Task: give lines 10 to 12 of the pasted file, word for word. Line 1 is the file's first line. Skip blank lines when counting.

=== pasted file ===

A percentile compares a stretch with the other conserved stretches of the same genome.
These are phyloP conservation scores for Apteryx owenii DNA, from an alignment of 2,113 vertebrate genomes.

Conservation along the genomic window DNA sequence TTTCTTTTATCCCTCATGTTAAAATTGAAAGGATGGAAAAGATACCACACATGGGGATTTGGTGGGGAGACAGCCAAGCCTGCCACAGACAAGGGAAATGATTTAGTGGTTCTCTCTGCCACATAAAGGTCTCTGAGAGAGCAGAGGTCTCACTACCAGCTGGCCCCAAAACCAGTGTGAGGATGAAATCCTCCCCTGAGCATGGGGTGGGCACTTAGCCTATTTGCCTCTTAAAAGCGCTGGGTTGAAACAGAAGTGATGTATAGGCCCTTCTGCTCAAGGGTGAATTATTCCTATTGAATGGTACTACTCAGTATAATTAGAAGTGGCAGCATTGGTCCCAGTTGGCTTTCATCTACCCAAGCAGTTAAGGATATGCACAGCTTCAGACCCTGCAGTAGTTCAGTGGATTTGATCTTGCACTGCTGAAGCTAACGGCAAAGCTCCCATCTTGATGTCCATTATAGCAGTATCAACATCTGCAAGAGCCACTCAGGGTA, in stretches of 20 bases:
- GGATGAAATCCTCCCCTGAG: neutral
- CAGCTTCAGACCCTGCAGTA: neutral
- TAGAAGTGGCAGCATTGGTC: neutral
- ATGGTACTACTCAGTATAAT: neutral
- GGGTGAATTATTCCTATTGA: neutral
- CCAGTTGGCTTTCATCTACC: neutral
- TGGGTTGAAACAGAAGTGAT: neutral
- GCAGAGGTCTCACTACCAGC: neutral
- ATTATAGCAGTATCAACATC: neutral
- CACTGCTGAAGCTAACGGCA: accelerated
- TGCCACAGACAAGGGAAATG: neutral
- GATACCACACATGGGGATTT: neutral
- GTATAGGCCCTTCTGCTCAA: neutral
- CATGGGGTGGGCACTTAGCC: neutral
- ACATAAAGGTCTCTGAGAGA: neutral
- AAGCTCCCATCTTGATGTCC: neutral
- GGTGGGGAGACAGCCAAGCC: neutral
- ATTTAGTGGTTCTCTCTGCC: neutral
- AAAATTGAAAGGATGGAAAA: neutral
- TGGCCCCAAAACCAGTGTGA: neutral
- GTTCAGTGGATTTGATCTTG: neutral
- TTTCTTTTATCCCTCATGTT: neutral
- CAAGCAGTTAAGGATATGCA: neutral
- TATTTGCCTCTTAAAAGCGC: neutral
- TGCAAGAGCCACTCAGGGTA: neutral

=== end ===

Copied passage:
- TGGGTTGAAACAGAAGTGAT: neutral
- GCAGAGGTCTCACTACCAGC: neutral
- ATTATAGCAGTATCAACATC: neutral